Bohm & Marrazzo Bring Digital To Kids And Pets; Shooting Indoors And Out Requires A Flexible Approach
Twenty years in business together, the team of Bohm-Marrazzo (Montclair, New
comes well equipped to tackle the challenge of photographing kids and animals
for their advertising clients. Experience has taught them to incorporate these
highly animated subjects into the picture to make an even more impactful statement
about a product, service, or institution and appeal to the consumer on a more
personal level. They've developed this into a niche market, even though
they continue to photograph people and products without these lively "accessories."
Being a well-equipped studio means many things when it comes to photographing children, pets, and quasi-wild animals. Aside from having honed an understanding of what makes kids and animals tick, they've fine-tuned the techniques that go into successfully capturing telling moments with their subjects--something their advertising clients appreciate with repeated business. And part of that success revolves around choosing the best gear for the job.
Tools Suited To The Task
When Linda Bohm and Gerard Marrazzo shot film, they worked with a Hasselblad 553ELX and Canon EOS-1N, as well as a Sinar 4x5 and 8x10. The view cameras come to the fore when the subject is strictly still life and small product. After moving into digital, a Kodak Pro back replaced the film backs, and was itself replaced by a Leaf Valeo 22, for their existing Hasselblad and Sinar cameras. To support these various cameras in the studio they employ both Gitzo and Foba tripods, as well as Foba camera stands. The heads used are Manfrotto 3D and Foba ball heads.
A Canon EOS-1Ds Mark II replaced the 1N, and will soon be supplanted by the Mark III. The Canon comes to the fore when shooting kids and animals in the studio, but especially outdoors and on location. For the Canon, the 24-105mm IS replaces a 24-70mm (both L-series), but the 70-200mm f/2.8L continues to dominate. "We'll use the Canon because kids and animals are always moving, and it's just easier with this camera's more responsive autofocusing system," Marrazzo points out. Having said that, there are no hard and fast rules as to which camera, Hasselblad or Canon, dominates in every situation. Many factors come into play. As Bohm remarks, "If the image is not going that large, we can deal with the 16-megapixel capture of the Canon."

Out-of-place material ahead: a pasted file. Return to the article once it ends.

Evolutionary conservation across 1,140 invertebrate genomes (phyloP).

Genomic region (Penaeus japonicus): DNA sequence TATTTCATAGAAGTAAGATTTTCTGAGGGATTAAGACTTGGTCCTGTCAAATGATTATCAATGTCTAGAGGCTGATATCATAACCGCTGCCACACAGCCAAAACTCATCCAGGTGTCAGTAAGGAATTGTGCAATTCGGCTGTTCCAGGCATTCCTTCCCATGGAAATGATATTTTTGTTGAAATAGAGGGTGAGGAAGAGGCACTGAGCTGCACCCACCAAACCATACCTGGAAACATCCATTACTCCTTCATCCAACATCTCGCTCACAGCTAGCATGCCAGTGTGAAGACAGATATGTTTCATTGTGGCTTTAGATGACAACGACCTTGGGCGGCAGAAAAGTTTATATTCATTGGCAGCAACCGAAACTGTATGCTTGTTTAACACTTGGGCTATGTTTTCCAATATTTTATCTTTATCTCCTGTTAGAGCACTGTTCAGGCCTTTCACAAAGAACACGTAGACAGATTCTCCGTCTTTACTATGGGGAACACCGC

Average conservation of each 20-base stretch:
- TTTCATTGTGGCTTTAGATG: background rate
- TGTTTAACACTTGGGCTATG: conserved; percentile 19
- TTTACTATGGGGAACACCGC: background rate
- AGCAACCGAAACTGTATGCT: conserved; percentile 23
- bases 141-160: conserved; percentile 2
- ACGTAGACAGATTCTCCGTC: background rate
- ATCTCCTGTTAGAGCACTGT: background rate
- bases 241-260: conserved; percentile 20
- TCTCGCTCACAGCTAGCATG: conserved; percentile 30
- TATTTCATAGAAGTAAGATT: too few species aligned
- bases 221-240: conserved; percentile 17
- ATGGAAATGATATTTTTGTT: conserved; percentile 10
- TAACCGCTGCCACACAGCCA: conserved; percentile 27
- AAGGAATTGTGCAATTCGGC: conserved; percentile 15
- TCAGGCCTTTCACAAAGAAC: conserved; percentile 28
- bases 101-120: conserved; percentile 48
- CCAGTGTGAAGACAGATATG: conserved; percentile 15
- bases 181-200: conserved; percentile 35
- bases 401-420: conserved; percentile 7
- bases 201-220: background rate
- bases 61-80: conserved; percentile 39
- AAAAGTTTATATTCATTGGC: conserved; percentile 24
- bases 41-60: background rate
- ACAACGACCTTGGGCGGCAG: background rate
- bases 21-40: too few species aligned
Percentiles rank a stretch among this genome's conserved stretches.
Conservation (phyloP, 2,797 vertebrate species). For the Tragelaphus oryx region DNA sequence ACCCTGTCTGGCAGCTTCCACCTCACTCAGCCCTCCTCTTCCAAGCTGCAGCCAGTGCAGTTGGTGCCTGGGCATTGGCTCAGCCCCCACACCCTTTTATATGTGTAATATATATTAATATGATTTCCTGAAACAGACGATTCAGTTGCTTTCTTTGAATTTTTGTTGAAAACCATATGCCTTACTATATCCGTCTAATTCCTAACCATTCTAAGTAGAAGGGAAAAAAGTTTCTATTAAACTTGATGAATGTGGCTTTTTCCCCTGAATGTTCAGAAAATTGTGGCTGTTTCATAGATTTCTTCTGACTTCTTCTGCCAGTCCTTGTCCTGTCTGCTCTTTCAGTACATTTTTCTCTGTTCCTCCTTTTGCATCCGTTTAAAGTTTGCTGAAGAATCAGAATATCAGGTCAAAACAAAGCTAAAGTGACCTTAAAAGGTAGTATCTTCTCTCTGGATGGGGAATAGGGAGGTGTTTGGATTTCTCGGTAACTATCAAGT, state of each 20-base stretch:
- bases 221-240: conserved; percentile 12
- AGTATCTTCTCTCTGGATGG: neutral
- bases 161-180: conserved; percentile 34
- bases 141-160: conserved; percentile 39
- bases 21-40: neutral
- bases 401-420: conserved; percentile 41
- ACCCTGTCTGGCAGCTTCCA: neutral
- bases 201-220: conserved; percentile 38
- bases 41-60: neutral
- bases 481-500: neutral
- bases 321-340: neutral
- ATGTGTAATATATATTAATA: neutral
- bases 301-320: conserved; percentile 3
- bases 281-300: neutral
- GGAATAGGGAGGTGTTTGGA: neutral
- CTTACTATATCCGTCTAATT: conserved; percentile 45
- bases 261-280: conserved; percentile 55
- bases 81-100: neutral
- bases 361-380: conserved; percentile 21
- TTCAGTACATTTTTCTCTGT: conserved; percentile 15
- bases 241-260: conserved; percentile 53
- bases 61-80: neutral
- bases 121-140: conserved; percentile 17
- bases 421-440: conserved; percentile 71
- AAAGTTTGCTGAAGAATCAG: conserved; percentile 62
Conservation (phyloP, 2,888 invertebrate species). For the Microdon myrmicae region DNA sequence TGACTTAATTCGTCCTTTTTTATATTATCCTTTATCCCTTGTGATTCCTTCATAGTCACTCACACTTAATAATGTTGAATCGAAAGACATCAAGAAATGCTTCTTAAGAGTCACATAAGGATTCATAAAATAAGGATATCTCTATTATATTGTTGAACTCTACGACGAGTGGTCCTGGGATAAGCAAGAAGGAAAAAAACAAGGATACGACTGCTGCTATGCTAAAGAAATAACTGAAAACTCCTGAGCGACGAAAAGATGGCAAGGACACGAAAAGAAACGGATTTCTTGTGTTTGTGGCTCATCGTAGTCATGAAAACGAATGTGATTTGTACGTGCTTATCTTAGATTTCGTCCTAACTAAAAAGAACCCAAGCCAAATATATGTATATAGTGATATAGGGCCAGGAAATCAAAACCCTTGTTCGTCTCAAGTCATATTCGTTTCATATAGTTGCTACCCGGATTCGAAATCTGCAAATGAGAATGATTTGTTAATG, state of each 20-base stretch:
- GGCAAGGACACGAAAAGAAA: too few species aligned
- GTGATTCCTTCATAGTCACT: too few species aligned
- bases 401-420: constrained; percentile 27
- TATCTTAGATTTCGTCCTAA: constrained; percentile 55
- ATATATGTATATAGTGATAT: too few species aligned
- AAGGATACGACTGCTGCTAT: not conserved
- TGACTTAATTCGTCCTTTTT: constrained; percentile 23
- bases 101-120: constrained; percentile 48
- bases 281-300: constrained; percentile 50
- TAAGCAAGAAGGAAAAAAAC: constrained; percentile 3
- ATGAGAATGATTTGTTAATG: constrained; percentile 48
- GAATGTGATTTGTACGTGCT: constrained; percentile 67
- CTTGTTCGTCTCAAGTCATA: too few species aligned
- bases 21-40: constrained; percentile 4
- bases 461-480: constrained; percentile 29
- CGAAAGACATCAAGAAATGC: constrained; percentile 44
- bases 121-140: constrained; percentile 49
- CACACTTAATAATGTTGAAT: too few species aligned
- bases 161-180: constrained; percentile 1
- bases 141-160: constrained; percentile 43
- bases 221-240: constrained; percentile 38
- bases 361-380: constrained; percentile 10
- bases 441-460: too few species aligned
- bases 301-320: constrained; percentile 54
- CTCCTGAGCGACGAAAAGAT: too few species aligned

Color Management Is Of Vital Importance
We can't overlook the workstations in this Macintosh-based studio. They have three Quad-Core G5s; seven computers in total. The monitor used for critical color work is a high-end EIZO, which they calibrate using GretagMacbeth's Eye-One Pro. They print on an Epson 4800 with an ImagePrint RIP. And they have an extensive back-up system involving various RAID drives, storing onto Kodak archival DVDs and other external hard drives.
Marrazzo adds: "I feel that the closer we can get during capture, the less work we have to do in the end, and that also leads to better results overall." With the Leaf back, they use the Leaf software's color-balancing tool and shoot a gray card once they have the final lighting setup. For the Canon they'll take a color temperature reading with a Broncolor color meter and input that Kelvin temperature into the camera. Given the variety of reflectors and related light modifiers that affect color temperature, the color meter is in constant use, along with a Macbeth ColorChecker.
And one thing is practically a given, tethering the camera to a computer, whether on location or in the studio. They feel it produces a more inviting environment and facilitates on-site review of the images with the client. They will also use a webcam for clients who can't make it to a shoot. Clients log in to a secure URL to watch and art direct as if they were on set.
What Light Through Yonder Window...?
When it comes to lighting, Broncolor often takes center stage in their 3200-square-foot studio (a mix of 3200 and 1600 ws packs) and on location, but a legacy light from the past, a Lucifero Window Light, continues to hold its own. "We use this Italian-made light a lot for portraiture," notes Marrazzo. "It's a large softbox, with a metallic reflecting surface, and it produces an unusually nice light." They keep the last remaining replacement flash tube safely tucked away. When that goes, so does the Lucifero. We should add that lights are triggered remotely using a PocketWizard.
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